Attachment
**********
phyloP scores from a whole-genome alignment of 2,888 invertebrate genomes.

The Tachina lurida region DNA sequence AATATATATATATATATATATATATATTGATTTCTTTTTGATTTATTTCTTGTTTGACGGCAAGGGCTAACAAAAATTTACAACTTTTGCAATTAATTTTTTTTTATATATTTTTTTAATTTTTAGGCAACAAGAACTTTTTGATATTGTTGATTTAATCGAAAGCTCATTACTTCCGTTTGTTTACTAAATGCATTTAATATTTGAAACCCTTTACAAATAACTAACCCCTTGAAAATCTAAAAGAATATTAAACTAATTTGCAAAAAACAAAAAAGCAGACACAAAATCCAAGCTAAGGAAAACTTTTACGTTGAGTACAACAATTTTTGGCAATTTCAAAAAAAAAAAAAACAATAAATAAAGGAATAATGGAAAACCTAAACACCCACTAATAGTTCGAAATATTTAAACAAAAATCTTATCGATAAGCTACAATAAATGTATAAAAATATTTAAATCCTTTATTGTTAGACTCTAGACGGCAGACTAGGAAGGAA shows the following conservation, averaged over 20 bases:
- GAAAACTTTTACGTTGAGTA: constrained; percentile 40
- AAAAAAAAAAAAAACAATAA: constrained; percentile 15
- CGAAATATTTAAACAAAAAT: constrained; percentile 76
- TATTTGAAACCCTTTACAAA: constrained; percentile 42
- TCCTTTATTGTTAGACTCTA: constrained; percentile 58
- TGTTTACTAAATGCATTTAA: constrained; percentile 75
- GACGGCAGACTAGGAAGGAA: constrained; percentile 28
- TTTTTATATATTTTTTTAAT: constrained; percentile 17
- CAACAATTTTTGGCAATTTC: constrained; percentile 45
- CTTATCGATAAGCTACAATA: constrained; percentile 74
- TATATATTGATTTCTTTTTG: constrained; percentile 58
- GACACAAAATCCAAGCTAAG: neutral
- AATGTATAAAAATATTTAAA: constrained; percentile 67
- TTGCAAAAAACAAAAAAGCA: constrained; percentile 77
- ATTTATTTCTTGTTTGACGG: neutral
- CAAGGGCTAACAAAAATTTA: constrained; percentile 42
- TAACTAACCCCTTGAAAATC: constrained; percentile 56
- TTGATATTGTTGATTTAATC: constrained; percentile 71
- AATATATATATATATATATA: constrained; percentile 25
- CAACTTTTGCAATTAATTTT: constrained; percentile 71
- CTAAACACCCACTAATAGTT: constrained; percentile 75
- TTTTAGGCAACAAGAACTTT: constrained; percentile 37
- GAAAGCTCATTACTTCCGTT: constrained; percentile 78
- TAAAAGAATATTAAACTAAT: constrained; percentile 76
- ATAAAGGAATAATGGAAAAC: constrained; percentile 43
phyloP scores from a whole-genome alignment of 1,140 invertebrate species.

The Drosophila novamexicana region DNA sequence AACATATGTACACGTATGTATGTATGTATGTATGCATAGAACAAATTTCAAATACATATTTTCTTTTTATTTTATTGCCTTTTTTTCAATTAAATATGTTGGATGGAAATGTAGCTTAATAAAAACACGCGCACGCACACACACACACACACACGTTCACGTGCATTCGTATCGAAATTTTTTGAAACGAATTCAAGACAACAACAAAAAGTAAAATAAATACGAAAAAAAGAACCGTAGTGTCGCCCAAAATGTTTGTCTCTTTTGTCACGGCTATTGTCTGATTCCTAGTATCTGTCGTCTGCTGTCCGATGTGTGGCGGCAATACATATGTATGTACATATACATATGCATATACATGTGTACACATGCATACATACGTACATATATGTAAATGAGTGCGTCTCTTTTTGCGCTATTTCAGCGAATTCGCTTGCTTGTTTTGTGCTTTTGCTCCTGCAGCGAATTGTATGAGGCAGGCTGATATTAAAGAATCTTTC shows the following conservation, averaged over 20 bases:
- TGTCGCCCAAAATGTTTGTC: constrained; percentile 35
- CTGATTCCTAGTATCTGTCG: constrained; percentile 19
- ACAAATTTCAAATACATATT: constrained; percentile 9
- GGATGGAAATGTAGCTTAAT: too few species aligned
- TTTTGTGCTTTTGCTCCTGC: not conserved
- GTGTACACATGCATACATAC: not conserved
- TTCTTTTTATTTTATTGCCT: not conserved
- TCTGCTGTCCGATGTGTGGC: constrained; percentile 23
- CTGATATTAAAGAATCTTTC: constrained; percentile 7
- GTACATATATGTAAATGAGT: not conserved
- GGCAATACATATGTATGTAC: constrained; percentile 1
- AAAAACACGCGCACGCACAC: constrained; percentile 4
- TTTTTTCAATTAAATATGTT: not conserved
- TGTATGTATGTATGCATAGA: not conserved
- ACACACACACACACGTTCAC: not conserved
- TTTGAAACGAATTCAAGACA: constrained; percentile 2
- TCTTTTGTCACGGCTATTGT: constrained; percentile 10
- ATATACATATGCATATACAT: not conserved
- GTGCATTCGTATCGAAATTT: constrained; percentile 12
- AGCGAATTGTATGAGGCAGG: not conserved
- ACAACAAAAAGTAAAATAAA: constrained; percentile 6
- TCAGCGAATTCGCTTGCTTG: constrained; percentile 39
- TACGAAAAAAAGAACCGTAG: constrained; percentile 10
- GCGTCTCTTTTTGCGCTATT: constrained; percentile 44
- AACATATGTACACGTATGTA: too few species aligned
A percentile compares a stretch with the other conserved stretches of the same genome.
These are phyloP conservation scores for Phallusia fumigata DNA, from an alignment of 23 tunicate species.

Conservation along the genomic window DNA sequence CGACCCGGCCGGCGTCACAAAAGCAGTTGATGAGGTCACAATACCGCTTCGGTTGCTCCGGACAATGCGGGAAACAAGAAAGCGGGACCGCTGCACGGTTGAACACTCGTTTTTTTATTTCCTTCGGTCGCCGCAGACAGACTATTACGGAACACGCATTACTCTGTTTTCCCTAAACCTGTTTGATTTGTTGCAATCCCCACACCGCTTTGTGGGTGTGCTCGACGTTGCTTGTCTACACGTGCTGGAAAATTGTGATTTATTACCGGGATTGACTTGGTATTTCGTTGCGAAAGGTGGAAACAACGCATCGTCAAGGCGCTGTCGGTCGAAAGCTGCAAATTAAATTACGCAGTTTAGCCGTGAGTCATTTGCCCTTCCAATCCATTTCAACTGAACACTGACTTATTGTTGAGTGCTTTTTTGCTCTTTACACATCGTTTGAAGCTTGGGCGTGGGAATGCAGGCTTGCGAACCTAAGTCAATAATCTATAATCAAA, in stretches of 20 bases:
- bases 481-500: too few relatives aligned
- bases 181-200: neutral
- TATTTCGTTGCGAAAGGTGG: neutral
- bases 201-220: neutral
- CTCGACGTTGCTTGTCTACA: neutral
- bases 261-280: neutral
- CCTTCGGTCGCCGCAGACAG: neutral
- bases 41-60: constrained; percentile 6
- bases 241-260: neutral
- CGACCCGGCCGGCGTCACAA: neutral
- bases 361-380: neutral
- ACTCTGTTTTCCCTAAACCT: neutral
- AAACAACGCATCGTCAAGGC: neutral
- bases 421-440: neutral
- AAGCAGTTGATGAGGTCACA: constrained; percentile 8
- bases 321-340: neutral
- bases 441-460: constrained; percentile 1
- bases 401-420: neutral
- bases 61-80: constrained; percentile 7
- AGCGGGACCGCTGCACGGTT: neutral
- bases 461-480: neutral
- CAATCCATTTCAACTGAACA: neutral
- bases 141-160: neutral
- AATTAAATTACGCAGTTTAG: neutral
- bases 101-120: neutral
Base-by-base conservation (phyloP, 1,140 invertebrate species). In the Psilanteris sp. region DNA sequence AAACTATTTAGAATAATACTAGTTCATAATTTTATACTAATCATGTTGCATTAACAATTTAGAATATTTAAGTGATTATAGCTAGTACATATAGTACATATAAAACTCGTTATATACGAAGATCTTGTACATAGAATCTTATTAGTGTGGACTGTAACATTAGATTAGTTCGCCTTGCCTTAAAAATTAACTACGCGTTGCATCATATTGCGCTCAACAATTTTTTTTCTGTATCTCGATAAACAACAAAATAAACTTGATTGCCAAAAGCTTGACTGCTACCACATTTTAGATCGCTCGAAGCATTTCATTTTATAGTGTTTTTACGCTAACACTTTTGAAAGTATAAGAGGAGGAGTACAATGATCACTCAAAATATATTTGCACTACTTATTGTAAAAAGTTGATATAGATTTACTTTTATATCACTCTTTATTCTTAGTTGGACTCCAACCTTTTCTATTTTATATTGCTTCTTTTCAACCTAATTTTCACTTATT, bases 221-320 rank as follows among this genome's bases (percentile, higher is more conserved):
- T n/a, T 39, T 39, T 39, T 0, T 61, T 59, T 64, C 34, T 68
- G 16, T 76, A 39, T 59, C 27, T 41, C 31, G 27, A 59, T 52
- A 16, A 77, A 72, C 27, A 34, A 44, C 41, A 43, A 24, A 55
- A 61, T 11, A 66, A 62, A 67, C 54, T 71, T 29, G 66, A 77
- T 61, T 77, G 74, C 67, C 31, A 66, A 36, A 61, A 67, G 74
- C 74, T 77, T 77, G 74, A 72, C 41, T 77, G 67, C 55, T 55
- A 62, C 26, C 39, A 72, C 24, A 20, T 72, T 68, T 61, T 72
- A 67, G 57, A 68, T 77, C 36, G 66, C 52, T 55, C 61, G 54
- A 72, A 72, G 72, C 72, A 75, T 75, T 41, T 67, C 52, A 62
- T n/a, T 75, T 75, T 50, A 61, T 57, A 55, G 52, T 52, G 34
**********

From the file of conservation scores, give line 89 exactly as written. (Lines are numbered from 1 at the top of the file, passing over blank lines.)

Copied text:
- C 74, T 77, T 77, G 74, A 72, C 41, T 77, G 67, C 55, T 55